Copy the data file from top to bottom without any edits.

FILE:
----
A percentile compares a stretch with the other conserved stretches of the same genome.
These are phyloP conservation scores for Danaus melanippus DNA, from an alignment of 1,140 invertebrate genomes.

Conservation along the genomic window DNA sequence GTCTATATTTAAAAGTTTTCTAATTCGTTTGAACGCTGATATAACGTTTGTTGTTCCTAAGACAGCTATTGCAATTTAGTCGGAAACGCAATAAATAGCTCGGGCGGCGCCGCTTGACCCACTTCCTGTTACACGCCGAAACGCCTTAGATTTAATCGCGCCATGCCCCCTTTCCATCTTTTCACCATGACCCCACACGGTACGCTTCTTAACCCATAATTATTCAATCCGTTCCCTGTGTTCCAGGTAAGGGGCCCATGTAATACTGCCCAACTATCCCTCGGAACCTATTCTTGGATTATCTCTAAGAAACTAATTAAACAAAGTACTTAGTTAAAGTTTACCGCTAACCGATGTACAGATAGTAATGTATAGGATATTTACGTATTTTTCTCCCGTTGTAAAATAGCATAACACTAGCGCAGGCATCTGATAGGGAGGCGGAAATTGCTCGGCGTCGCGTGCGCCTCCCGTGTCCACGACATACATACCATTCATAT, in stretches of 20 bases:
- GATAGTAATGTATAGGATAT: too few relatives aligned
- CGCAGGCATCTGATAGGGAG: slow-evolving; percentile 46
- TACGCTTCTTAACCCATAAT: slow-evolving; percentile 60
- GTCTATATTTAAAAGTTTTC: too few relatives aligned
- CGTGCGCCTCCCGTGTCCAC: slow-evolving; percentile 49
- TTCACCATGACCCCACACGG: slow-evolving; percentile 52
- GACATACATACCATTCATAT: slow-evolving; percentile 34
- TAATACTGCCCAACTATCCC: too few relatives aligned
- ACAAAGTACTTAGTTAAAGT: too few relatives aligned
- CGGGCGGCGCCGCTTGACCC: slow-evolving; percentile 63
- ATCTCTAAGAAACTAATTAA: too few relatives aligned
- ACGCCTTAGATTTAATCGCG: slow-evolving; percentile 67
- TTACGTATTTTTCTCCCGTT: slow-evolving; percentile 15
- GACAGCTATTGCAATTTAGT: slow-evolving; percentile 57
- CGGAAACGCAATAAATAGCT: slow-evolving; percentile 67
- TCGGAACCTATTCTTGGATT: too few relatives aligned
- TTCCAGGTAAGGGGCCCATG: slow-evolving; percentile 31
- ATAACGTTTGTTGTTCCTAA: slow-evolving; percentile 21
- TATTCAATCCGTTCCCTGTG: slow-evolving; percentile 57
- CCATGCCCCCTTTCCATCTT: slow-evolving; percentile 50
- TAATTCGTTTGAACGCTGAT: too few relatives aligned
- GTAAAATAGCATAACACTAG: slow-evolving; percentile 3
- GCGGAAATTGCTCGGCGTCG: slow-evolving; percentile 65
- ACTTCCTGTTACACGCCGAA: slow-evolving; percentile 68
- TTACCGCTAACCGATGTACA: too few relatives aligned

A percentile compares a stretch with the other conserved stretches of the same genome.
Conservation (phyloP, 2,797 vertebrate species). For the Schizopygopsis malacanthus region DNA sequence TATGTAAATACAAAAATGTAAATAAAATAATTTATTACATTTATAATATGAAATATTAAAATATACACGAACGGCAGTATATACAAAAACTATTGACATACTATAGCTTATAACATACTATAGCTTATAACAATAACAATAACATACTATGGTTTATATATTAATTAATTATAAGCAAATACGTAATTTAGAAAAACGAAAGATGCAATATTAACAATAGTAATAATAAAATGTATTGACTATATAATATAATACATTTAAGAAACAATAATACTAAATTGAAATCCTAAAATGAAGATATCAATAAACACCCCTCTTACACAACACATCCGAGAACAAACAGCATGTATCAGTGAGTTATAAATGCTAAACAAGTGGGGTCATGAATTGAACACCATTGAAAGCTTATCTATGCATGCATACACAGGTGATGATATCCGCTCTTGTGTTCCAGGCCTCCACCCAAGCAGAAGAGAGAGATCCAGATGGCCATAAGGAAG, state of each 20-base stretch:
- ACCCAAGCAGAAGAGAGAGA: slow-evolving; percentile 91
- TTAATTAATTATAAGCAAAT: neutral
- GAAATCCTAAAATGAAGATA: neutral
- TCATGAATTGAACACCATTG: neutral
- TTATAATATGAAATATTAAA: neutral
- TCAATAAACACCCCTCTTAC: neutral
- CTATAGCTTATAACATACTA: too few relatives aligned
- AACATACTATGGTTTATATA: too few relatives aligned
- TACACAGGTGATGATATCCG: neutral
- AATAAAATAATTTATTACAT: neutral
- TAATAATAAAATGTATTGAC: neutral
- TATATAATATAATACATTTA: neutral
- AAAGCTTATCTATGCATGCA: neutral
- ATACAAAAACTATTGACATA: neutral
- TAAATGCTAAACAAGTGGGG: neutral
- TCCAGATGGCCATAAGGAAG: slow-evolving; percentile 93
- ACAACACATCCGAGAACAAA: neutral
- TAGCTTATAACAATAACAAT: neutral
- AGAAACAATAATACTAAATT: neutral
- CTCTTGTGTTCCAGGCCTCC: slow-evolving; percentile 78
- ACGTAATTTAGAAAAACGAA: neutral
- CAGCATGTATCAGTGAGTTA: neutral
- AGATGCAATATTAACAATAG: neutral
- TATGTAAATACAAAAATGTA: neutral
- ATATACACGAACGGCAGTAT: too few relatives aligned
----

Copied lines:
A percentile compares a stretch with the other conserved stretches of the same genome.
These are phyloP conservation scores for Danaus melanippus DNA, from an alignment of 1,140 invertebrate genomes.

Conservation along the genomic window DNA sequence GTCTATATTTAAAAGTTTTCTAATTCGTTTGAACGCTGATATAACGTTTGTTGTTCCTAAGACAGCTATTGCAATTTAGTCGGAAACGCAATAAATAGCTCGGGCGGCGCCGCTTGACCCACTTCCTGTTACACGCCGAAACGCCTTAGATTTAATCGCGCCATGCCCCCTTTCCATCTTTTCACCATGACCCCACACGGTACGCTTCTTAACCCATAATTATTCAATCCGTTCCCTGTGTTCCAGGTAAGGGGCCCATGTAATACTGCCCAACTATCCCTCGGAACCTATTCTTGGATTATCTCTAAGAAACTAATTAAACAAAGTACTTAGTTAAAGTTTACCGCTAACCGATGTACAGATAGTAATGTATAGGATATTTACGTATTTTTCTCCCGTTGTAAAATAGCATAACACTAGCGCAGGCATCTGATAGGGAGGCGGAAATTGCTCGGCGTCGCGTGCGCCTCCCGTGTCCACGACATACATACCATTCATAT, in stretches of 20 bases:
- GATAGTAATGTATAGGATAT: too few relatives aligned
- CGCAGGCATCTGATAGGGAG: slow-evolving; percentile 46
- TACGCTTCTTAACCCATAAT: slow-evolving; percentile 60
- GTCTATATTTAAAAGTTTTC: too few relatives aligned
- CGTGCGCCTCCCGTGTCCAC: slow-evolving; percentile 49
- TTCACCATGACCCCACACGG: slow-evolving; percentile 52
- GACATACATACCATTCATAT: slow-evolving; percentile 34
- TAATACTGCCCAACTATCCC: too few relatives aligned
- ACAAAGTACTTAGTTAAAGT: too few relatives aligned
- CGGGCGGCGCCGCTTGACCC: slow-evolving; percentile 63
- ATCTCTAAGAAACTAATTAA: too few relatives aligned
- ACGCCTTAGATTTAATCGCG: slow-evolving; percentile 67
- TTACGTATTTTTCTCCCGTT: slow-evolving; percentile 15
- GACAGCTATTGCAATTTAGT: slow-evolving; percentile 57
- CGGAAACGCAATAAATAGCT: slow-evolving; percentile 67
- TCGGAACCTATTCTTGGATT: too few relatives aligned
- TTCCAGGTAAGGGGCCCATG: slow-evolving; percentile 31
- ATAACGTTTGTTGTTCCTAA: slow-evolving; percentile 21
- TATTCAATCCGTTCCCTGTG: slow-evolving; percentile 57
- CCATGCCCCCTTTCCATCTT: slow-evolving; percentile 50
- TAATTCGTTTGAACGCTGAT: too few relatives aligned
- GTAAAATAGCATAACACTAG: slow-evolving; percentile 3
- GCGGAAATTGCTCGGCGTCG: slow-evolving; percentile 65
- ACTTCCTGTTACACGCCGAA: slow-evolving; percentile 68
- TTACCGCTAACCGATGTACA: too few relatives aligned

A percentile compares a stretch with the other conserved stretches of the same genome.
Conservation (phyloP, 2,797 vertebrate species). For the Schizopygopsis malacanthus region DNA sequence TATGTAAATACAAAAATGTAAATAAAATAATTTATTACATTTATAATATGAAATATTAAAATATACACGAACGGCAGTATATACAAAAACTATTGACATACTATAGCTTATAACATACTATAGCTTATAACAATAACAATAACATACTATGGTTTATATATTAATTAATTATAAGCAAATACGTAATTTAGAAAAACGAAAGATGCAATATTAACAATAGTAATAATAAAATGTATTGACTATATAATATAATACATTTAAGAAACAATAATACTAAATTGAAATCCTAAAATGAAGATATCAATAAACACCCCTCTTACACAACACATCCGAGAACAAACAGCATGTATCAGTGAGTTATAAATGCTAAACAAGTGGGGTCATGAATTGAACACCATTGAAAGCTTATCTATGCATGCATACACAGGTGATGATATCCGCTCTTGTGTTCCAGGCCTCCACCCAAGCAGAAGAGAGAGATCCAGATGGCCATAAGGAAG, state of each 20-base stretch:
- ACCCAAGCAGAAGAGAGAGA: slow-evolving; percentile 91
- TTAATTAATTATAAGCAAAT: neutral
- GAAATCCTAAAATGAAGATA: neutral
- TCATGAATTGAACACCATTG: neutral
- TTATAATATGAAATATTAAA: neutral
- TCAATAAACACCCCTCTTAC: neutral
- CTATAGCTTATAACATACTA: too few relatives aligned
- AACATACTATGGTTTATATA: too few relatives aligned
- TACACAGGTGATGATATCCG: neutral
- AATAAAATAATTTATTACAT: neutral
- TAATAATAAAATGTATTGAC: neutral
- TATATAATATAATACATTTA: neutral
- AAAGCTTATCTATGCATGCA: neutral
- ATACAAAAACTATTGACATA: neutral
- TAAATGCTAAACAAGTGGGG: neutral
- TCCAGATGGCCATAAGGAAG: slow-evolving; percentile 93
- ACAACACATCCGAGAACAAA: neutral
- TAGCTTATAACAATAACAAT: neutral
- AGAAACAATAATACTAAATT: neutral
- CTCTTGTGTTCCAGGCCTCC: slow-evolving; percentile 78
- ACGTAATTTAGAAAAACGAA: neutral
- CAGCATGTATCAGTGAGTTA: neutral
- AGATGCAATATTAACAATAG: neutral
- TATGTAAATACAAAAATGTA: neutral
- ATATACACGAACGGCAGTAT: too few relatives aligned